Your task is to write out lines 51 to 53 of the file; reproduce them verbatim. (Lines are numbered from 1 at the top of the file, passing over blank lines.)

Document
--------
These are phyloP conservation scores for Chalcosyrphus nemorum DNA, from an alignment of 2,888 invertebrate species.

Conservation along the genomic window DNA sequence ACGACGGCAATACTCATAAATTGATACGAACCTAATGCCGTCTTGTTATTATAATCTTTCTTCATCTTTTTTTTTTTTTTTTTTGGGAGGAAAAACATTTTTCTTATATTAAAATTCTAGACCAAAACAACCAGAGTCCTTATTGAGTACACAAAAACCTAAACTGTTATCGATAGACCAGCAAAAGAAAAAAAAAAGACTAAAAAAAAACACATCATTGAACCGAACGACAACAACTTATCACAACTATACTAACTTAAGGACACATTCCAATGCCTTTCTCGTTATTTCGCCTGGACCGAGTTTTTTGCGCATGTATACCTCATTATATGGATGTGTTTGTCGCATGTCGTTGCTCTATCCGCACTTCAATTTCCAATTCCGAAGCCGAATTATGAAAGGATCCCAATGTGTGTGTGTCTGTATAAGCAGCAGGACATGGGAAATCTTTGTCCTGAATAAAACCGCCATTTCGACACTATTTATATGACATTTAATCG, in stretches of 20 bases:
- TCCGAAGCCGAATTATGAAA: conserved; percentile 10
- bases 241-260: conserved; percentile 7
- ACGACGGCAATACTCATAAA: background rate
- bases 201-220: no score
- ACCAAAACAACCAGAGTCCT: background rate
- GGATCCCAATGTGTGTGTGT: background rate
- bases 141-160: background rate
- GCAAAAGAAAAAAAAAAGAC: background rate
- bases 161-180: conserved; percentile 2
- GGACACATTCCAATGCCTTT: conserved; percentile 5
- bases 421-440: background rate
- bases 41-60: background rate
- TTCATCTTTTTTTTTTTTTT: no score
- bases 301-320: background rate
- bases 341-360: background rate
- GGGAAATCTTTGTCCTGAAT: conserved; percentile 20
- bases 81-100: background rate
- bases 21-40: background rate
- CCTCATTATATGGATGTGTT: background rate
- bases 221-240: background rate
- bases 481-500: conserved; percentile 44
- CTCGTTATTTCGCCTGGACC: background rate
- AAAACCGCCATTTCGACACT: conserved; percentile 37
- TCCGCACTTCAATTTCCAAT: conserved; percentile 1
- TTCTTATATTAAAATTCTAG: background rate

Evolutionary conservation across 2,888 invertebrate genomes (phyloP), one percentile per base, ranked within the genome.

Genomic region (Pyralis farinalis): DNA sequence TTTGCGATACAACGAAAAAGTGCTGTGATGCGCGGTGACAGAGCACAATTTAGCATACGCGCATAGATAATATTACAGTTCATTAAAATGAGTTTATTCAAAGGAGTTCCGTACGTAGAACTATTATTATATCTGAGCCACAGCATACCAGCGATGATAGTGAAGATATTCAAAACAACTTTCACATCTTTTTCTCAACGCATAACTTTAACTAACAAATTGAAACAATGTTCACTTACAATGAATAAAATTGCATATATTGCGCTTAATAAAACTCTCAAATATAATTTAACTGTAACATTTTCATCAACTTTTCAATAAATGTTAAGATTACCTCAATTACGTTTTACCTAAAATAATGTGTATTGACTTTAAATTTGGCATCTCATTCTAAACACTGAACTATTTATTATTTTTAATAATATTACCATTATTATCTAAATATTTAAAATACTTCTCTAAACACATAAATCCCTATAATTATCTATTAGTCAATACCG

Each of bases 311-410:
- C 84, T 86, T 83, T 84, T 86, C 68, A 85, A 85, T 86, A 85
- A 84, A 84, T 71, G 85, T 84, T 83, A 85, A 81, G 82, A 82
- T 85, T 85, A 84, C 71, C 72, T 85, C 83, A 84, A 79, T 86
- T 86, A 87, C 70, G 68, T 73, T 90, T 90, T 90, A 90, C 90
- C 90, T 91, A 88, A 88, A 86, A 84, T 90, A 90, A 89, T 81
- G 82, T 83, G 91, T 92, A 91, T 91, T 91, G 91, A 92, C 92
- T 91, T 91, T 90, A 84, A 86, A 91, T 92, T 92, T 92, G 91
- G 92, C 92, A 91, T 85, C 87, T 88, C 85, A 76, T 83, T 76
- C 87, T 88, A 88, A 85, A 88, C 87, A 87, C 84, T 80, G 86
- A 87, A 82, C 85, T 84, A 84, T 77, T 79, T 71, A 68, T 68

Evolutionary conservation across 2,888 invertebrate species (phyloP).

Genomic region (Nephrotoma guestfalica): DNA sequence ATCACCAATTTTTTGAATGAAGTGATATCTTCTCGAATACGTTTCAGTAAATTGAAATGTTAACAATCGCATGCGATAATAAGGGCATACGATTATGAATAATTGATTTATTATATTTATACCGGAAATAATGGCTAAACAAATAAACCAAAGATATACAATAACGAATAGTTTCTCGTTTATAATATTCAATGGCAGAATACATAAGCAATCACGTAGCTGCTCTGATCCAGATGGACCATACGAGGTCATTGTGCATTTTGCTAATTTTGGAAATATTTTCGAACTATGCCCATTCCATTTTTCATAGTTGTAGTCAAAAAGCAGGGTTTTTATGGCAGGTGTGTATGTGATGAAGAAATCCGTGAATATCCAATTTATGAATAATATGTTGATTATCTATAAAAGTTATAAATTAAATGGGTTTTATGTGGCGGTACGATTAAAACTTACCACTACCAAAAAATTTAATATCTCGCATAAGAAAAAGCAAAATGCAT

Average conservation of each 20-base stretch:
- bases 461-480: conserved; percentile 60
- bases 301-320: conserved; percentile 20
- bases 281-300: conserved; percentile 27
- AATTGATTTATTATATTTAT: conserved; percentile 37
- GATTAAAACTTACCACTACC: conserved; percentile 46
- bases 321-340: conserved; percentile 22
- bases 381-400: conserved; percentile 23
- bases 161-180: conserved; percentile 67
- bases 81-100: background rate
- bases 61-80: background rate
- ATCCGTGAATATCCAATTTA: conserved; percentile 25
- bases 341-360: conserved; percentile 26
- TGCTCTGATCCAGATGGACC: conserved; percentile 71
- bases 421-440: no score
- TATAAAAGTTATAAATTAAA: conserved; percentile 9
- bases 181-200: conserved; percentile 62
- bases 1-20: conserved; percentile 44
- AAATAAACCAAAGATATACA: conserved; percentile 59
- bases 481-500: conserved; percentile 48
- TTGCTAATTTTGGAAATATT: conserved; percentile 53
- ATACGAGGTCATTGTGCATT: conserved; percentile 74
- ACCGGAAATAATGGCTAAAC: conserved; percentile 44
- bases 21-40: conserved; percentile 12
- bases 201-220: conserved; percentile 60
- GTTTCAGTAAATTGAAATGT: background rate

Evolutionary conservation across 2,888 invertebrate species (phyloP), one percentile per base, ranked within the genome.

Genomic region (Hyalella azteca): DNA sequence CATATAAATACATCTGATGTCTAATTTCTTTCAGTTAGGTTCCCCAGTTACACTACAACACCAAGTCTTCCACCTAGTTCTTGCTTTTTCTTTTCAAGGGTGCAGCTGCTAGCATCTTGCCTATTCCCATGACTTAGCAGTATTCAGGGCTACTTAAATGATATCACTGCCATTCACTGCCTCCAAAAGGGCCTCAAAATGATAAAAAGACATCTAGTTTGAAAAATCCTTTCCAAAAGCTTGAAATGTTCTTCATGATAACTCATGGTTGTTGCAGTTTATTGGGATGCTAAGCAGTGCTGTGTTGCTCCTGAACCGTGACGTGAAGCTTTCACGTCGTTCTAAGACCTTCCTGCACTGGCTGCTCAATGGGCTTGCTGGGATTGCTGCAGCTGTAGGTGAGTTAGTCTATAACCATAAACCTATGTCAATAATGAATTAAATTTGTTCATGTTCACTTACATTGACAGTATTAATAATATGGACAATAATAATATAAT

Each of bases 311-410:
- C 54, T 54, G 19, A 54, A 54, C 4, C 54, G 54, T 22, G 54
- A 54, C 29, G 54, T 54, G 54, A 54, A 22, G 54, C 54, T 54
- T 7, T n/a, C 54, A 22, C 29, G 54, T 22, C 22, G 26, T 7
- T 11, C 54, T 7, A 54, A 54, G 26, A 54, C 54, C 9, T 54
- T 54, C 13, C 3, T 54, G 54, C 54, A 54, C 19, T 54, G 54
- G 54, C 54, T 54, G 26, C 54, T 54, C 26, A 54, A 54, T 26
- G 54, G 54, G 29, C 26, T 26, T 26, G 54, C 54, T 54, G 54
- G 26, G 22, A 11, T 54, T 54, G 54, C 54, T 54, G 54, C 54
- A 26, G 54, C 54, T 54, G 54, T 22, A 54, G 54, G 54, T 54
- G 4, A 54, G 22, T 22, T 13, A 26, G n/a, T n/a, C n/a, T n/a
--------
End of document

- bases 161-180: conserved; percentile 67
- bases 81-100: background rate
- bases 61-80: background rate